On February 22, 1988, less than three weeks after the court entered the dissolution decree, Caterpillar called Jerome back to work. His income increased dramatically to $15.15 per hour. This yielded a monthly gross income of about $2626.
On his return to Caterpillar, Jerome moved back to the Wesson farm in Leland, Illinois. As Jerome had done before, he began doing some work for Wesson. For this he received credit against his electric and rent expense.
In June 1988 Laura filed her petition to modify the decree, seeking more child support based on Jerome's increase in income and her increased expenses. Jerome resisted the petition and filed a counterclaim, seeking physical care of the children.
The district court heard the modification matter on July 5, 1989. At the time of the hearing, Laura's income had also increased as had her expenses. Her net monthly income had increased from $461 to $749. But she was no longer receiving free school lunches for the children nor food stamps.
On July 11 the district court dismissed Laura's petition for modification and Jerome's counterclaim. In its order the district court found that while Jerome's earnings had increased, so had Laura's. The court concluded that Laura's increase in expenses as well as Jerome's return to Caterpillar were circumstances contemplated at the time of the dissolution decree.
Laura appealed, and we transferred the case to the court of appeals. The court of appeals filed its en banc decision on September 26, 1990. The court found that Jerome's increased income was a significant change of circumstances not within the contemplation of the parties at the time of the dissolution decree.
The court of appeals remanded the case to the district court but did not retain jurisdiction. The remand was made to allow the district court to conduct a hearing in light of our child support guidelines order of September 29, 1989.
The court of appeals also ordered child support to be paid as ordered in the original decree pending the hearing. It gave the district court leave to reconsider its ruling on trial court attorney fees because Laura had not received such an award. Finally, the court of appeals ordered Jerome to pay $750 of Laura's appellate attorney fees.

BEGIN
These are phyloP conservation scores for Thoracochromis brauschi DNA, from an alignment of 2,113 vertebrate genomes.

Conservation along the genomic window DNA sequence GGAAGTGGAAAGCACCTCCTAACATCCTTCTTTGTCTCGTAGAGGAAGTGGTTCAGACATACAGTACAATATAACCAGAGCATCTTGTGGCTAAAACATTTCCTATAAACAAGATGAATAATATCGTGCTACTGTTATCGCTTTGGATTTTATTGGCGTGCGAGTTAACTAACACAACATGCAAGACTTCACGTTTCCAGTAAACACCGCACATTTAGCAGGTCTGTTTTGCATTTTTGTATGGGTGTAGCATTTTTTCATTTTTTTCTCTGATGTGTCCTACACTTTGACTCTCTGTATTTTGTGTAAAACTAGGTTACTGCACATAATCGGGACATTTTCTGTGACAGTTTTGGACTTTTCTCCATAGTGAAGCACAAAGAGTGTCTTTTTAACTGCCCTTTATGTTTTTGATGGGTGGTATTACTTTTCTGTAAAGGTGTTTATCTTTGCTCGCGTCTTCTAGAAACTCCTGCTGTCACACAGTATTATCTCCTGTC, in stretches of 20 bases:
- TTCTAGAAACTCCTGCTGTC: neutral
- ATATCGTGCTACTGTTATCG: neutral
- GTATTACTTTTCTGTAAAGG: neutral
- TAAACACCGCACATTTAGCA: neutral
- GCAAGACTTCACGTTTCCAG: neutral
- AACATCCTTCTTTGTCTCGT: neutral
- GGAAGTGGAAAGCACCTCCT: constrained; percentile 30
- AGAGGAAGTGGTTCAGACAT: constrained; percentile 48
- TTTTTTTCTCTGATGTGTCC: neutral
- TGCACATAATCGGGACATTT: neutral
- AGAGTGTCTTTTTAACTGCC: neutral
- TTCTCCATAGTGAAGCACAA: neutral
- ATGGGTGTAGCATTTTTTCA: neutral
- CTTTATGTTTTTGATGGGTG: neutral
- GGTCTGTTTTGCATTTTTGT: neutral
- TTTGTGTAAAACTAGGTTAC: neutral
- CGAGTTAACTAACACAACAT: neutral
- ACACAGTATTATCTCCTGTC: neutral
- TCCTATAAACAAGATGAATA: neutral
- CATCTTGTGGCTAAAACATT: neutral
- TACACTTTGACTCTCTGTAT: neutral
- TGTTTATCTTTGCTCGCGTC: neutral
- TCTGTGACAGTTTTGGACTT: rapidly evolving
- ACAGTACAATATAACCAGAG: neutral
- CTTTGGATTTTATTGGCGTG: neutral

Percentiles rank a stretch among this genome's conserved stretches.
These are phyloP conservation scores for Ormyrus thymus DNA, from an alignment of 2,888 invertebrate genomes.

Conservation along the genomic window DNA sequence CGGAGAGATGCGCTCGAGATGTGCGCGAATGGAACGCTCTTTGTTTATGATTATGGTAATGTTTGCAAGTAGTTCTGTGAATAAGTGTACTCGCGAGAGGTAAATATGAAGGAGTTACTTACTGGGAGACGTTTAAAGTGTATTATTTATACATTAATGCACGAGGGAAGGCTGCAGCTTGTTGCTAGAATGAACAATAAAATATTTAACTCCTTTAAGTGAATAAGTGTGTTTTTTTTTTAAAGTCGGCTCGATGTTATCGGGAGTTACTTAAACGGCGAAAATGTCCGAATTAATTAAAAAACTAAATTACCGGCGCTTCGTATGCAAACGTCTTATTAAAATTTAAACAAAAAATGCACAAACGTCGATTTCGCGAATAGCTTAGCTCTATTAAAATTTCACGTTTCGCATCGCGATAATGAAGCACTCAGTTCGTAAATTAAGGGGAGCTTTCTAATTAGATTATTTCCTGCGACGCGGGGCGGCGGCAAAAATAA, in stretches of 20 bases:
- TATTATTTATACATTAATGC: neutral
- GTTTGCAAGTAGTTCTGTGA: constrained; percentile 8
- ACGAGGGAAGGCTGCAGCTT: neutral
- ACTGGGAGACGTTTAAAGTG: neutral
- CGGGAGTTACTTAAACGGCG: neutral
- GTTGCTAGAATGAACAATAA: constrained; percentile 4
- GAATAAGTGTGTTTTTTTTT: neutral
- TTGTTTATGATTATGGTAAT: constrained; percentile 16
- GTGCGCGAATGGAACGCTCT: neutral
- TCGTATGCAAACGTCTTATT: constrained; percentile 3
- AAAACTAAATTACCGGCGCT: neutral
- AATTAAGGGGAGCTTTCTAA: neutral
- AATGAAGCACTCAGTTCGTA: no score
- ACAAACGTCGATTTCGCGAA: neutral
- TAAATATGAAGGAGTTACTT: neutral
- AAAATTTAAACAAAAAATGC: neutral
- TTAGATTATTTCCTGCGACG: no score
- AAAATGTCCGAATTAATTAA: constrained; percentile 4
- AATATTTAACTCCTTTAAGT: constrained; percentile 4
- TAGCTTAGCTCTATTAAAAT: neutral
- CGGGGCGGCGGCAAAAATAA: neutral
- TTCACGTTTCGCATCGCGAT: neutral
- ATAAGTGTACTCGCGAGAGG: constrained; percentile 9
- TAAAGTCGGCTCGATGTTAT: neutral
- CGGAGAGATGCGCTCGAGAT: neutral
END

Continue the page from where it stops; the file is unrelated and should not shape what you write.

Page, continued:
*868 Jerome filed an application for further review, which we granted. In his application, Jerome raises three issues. He contends the court of appeals (1) erroneously found a change of circumstances sufficient to support a modification of child support, (2) erroneously remanded the case for determination of child support in light of our child support guidelines order of September 29, 1989, (3) erroneously gave the district court leave to reconsider its ruling on trial attorney fees, and (4) erroneously awarded Laura appellate attorney fees.
Our review is de novo. Iowa R.App.P. 4. We give weight to the district court's findings of fact but are not bound by them. Iowa R.App.P. 14(f)(7).
II. Child Support GuidelinesChange of Circumstances.
At the time the district court heard the modification petition, only the temporary child support guidelines were in effect. We filed the order approving these guidelines on September 29, 1987. They applied to temporary child support only. In that vein the guidelines said this:The guidelines apply to temporary child support only. Special circumstances of many kinds must be considered in awarding permanent child support, and such special circumstances cannot be incorporated in guidelines such as these. The amount of permanent child support should be based on the facts of the individual case as shown by the evidence at the trial. The guidelines are not intended to set a standard for permanent child support, and they should not be used for that purpose.